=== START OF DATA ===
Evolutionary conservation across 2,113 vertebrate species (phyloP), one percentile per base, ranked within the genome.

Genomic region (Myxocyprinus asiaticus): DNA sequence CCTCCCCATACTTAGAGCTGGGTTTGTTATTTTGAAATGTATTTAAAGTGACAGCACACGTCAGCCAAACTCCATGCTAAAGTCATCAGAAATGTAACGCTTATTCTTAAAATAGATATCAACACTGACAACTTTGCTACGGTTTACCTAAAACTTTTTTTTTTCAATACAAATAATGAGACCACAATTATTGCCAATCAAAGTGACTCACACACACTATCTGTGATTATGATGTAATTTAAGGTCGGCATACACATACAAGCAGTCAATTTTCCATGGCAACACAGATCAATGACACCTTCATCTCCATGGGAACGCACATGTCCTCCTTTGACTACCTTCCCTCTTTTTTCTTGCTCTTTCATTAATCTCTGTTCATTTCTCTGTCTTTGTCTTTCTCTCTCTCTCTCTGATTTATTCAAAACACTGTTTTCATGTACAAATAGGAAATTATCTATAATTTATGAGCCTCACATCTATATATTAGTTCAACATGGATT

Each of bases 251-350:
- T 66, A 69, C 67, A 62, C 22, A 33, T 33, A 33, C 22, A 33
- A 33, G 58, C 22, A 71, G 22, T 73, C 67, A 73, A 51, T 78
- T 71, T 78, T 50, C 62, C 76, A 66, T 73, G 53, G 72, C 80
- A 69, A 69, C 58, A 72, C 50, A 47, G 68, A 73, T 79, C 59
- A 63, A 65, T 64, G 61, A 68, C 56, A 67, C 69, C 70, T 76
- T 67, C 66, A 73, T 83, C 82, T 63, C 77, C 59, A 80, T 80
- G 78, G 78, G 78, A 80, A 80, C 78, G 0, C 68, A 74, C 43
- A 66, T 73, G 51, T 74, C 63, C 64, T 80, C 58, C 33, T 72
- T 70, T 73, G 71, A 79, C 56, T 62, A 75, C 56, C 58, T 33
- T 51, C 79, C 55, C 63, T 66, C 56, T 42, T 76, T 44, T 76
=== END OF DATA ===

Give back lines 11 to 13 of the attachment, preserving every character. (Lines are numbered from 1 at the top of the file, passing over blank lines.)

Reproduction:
- A 66, T 73, G 51, T 74, C 63, C 64, T 80, C 58, C 33, T 72
- T 70, T 73, G 71, A 79, C 56, T 62, A 75, C 56, C 58, T 33
- T 51, C 79, C 55, C 63, T 66, C 56, T 42, T 76, T 44, T 76